Wednesday, April 22, 2009

Drowned in James River, John W. Clarke of Williamsburg & Richmond, c. 1840-1893

John's middle name may have been Westley or William. He went to school as a child, learning to read and write. His parent apparently divorced when he was young and John lived with his father and stepmother after that time.

In April of 1861, John enlisted as a private in Capt. Jno. A. Henley's Co. C., 32nd Regiment Virginia Infantry, better known as the "Williamsburg Junior Guards." John served the Confederate army off and on until May of 1864 when listed in Richmond, Virginia's Chimborazo Hospital because of a gunshot wound to the flesh of his hip and thigh. He stayed in the hospital for about six months and returned to duty. John missed a few scattered months due to illness and went AWOL twice, once in February of 1862, the other at Christmas in 1864. Despite his absences, John served for the whole of the Civil War.

After the war, John returned to Williamsburg, Virginia where he owned $500 worth of real estate. However, his wife died and he left for Richmond in the early 1870s. John settled in the Tuckahoe district of Henrico County but ultimately made his home at 1505 W. Beverly Street in Richmond, now Idlewood Avenue near downtown.

Richmond Times, October 17, 1893:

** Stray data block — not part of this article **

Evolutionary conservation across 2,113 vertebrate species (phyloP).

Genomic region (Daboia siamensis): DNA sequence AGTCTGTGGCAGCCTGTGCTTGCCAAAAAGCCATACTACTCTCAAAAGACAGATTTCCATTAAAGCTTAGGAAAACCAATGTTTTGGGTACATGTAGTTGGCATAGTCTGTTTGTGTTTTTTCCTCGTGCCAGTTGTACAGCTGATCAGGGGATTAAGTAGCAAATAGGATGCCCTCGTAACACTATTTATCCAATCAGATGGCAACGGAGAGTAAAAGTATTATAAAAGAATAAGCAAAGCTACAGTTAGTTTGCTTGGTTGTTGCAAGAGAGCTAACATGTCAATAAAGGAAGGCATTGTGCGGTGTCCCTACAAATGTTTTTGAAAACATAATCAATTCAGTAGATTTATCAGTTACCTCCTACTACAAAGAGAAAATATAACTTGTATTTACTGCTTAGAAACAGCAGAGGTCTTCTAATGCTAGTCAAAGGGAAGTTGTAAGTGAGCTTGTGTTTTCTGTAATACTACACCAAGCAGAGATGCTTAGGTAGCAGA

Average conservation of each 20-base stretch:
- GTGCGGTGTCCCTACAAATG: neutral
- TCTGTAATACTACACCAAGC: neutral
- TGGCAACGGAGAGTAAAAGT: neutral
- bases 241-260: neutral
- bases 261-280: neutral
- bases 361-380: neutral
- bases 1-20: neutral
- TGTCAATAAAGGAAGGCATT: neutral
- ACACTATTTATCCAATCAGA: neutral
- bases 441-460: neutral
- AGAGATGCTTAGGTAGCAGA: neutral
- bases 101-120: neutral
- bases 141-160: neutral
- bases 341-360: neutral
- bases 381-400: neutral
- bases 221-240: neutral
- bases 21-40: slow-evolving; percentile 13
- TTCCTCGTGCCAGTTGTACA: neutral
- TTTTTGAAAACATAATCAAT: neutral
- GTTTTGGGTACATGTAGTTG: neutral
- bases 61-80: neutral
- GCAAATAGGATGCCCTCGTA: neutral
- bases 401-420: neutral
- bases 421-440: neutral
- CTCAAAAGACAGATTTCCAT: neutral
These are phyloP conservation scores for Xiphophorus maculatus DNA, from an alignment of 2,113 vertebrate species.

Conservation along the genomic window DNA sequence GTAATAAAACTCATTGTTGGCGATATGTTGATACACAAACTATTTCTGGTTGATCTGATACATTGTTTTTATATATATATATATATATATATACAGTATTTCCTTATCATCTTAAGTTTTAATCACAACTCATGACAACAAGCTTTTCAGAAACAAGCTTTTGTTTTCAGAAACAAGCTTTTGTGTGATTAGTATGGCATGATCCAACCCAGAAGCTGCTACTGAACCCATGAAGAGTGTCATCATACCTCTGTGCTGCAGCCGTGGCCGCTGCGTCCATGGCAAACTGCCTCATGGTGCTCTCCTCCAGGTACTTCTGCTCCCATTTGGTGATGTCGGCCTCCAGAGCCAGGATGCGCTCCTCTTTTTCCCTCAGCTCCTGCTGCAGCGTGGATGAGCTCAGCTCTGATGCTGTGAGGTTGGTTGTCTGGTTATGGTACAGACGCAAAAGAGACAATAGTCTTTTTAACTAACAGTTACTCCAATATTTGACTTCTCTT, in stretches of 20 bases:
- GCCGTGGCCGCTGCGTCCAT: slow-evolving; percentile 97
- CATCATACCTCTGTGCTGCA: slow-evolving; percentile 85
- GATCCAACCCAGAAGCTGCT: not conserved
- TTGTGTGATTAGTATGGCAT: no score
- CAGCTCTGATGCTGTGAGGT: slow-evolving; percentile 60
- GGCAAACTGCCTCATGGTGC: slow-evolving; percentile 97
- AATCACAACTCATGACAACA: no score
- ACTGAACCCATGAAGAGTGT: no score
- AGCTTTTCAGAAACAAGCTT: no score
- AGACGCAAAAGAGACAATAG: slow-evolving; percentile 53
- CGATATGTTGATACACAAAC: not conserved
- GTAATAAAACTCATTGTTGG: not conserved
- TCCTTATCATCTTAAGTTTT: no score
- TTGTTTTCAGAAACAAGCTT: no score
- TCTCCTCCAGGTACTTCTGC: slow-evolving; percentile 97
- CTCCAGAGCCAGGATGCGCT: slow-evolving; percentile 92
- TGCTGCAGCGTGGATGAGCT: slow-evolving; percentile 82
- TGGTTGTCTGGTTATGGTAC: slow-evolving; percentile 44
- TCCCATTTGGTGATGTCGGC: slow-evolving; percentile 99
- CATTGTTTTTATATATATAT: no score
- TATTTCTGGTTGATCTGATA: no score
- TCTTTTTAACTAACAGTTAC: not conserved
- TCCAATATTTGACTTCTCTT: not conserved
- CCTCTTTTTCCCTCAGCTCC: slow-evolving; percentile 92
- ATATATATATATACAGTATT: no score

"MR. JOHN W. CLARKE DROWNED. - HE AND HIS BOAT SWEPT OVER THE FALLS BY A STRONG CURRENT. - A very sad accident occurred Sunday morning between 11 and 12 o'clock, when Mr. John W. Clarke, of No. 1505 Beverly street, was drowned in James river. Last Thursday morning Mr. Clarke went up the river on a fishing trip near Williams' Island, about five miles above the city, and left his boat. Early Sunday morning he returned, accompanied by his son Thomas and Mr. Frank Wasmer, to remove the boat (which was in danger of being carried down the stream by the high water) into the canal. He did not have any oars, but getting into the boat, attempted to pull it around into the canal by catching hold of the branches of the bushes along the river bank. His companions offered their assistance, but Mr. Clarke said he thought he could manage the boat alone. He had not gone far, however, when the willow branch he had hold of broke, and the boat drifted out into the current, which is especially swift at that place. He was unable to control the boat without oars, and the craft rapidly went down the stream, and dashed with its occupant over the falls. The unfortunate man was seen standing in the boat some distance below the falls, the boat being nearly full of water. He sunk, and the boat floated ashore near the old pump-house. Searching parties dragged the river, and made ever effort to recover the body, but up to a late hour yesterday afternoon failed, as the water in the river was quite high. Mr. Clarke was about fifty-three years of age, and was a carpenter. He was a son-in-law of Deputy Collector of Customs Robert B. Pettis, and was twice married. He leaves a widow and nine children, five sons and four daughters. Mr. P. L. Clarke [sic.], a son of the deceased, who resided in Charleston, S. C., has been telegraphed for, and was expected to reach the city yesterday evening. The bereaved family have the sympathy of a wide circle of acquaintances and friends."